Our aim was to investigate if there is consistency in exploration and boldness- related behaviours across ontogeny in a species that undergoes drastic morphological and ecological changes during its development. Neotropical poison frogs are great models to study behavioural variation across their development. They exhibit a high diversity in spatial and social behaviours (Summers and Tumulty 2014; Stynoski et al. 2015; Pašukonis et al. 2019). In contrast to other anuran species that remain in close association with aquatic environments throughout their lifetime, adult poison frogs are highly terrestrial and only commute to water bodies for tadpole deposition (Ringler et al. 2013, 2018). Thus, ecological niches of tadpoles (aquatic) and adults (terrestrial) differ considerably, which might favour decoupled personality traits across development.

We used lab-reared individuals of the brilliant-thighed poison frog Allobates femoralis to assess if consistent individual differences are already present at the tadpole stage, and if these personalities are maintained throughout metamorphosis. In a previous study, the existence of personality was demonstrated for adult individuals in a wild A. femoralis population (Peignier et al. 2022a). In the present study, we followed individual tadpoles over metamorphosis and repeatedly assessed their behaviours in two different experimental setups. We decided to focus on exploration- and boldness-related behaviours, as previous studies in other species have found these traits were already present at the tadpole stage (e.g. Brodin et al. 2013; Carlson and Langkilde 2013, 2014). If metamorphosis does not substantially impact on the mechanisms that shape behaviour in A. femoralis, we expected to find exploration and boldness- related behaviours to be correlated before and after metamorphosis within individuals. Alternatively, personality might actually be decoupled across ontogeny, especially when ecological niches differ dramatically between life stages, as has been found in a number of holometabolic insects (Amat et al. 2018).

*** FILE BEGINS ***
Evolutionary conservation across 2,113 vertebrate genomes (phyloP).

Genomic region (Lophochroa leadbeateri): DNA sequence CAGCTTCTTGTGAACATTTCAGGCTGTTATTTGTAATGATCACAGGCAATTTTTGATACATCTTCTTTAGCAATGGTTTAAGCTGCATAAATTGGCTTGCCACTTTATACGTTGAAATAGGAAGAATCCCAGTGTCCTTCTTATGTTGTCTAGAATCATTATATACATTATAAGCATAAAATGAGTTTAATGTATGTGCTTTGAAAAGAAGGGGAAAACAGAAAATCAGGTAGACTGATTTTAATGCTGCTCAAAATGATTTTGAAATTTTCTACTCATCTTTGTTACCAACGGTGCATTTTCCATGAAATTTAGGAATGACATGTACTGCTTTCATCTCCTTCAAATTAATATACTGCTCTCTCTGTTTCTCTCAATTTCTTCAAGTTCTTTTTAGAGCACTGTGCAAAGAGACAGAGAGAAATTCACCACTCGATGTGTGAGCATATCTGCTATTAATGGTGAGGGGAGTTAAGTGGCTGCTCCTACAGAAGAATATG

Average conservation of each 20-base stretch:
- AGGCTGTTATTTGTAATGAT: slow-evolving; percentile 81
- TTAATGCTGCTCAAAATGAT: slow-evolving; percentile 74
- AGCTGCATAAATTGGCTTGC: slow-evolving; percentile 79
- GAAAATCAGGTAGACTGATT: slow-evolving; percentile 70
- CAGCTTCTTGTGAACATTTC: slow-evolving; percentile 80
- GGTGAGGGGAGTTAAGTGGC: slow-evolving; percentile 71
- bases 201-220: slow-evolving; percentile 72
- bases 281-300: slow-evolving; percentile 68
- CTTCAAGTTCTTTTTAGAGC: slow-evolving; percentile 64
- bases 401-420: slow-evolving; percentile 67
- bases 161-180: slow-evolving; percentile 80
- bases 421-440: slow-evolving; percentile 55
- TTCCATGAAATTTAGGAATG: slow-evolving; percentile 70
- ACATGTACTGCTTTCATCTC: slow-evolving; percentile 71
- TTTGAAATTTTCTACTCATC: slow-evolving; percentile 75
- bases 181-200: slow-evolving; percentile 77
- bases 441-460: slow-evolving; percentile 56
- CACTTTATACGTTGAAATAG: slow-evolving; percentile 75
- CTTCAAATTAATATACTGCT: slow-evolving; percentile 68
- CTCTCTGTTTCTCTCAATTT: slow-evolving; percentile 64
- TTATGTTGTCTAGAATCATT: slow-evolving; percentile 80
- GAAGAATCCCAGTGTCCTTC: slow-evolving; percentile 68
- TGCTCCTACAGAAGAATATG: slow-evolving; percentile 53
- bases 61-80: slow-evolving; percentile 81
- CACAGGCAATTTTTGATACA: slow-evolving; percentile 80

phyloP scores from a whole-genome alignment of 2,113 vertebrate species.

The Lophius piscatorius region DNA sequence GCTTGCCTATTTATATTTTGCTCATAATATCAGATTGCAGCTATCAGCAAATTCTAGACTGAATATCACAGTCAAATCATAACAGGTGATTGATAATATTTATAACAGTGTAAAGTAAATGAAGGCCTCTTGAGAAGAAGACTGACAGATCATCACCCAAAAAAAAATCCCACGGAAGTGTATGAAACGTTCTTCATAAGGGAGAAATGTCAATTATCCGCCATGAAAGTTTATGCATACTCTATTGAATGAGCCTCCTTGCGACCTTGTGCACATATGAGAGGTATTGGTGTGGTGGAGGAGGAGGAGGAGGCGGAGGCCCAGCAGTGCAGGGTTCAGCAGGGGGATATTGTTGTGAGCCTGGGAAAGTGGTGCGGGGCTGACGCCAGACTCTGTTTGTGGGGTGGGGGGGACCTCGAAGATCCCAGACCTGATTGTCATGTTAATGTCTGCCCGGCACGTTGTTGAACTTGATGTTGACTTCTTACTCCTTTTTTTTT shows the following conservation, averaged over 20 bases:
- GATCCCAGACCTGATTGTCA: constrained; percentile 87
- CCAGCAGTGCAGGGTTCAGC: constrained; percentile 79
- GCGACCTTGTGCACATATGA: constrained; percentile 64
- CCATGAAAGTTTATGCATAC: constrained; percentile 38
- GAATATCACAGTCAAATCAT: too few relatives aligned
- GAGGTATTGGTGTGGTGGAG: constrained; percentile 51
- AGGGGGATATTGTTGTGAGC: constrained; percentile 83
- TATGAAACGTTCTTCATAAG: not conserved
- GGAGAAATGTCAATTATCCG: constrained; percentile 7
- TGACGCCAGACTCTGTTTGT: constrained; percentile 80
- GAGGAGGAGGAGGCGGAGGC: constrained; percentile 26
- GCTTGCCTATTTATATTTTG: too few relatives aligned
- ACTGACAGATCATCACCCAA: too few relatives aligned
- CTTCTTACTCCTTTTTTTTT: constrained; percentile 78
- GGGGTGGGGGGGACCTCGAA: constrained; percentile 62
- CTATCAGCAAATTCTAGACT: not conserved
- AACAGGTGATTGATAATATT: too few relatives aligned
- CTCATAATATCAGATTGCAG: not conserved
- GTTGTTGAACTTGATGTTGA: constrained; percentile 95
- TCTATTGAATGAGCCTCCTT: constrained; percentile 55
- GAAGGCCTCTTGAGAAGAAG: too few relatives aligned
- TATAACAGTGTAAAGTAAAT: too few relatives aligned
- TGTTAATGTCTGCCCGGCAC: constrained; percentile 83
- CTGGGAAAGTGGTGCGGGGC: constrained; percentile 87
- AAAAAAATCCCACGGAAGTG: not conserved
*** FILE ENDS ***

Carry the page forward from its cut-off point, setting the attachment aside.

Materials and methods

Study species

Allobates femoralis is a Neotropical poison frog (Dendrobatidae, sensu AmphibiaWeb 2022), naturally occurring in the tropical lowland forests of the Amazon basin and Guiana shield. During the breeding season, which coincides with the local rainy season, males are highly territorial and call to attract females and repel male competitors (Hödl et al. 2004; Ringler et al. 2011). When ready to mate, females visit male territories, where males and females engage in a prolonged courtship sequence (Stückler et al. 2019). Females deposit clutches of about 20 eggs in the leaf litter, which are externally fertilized by the male. After 15–20 days of larval development, males carry all hatched tadpoles on their backs to nearby water sources (Ringler et al. 2013). Once deposited in a pond, tadpoles hide under leaves to avoid predators and find food (Montanarin et al. 2011). Under natural conditions, tadpoles take approximately 40–50 days to reach metamorphosis (Ringler et al. 2012).

Housing conditions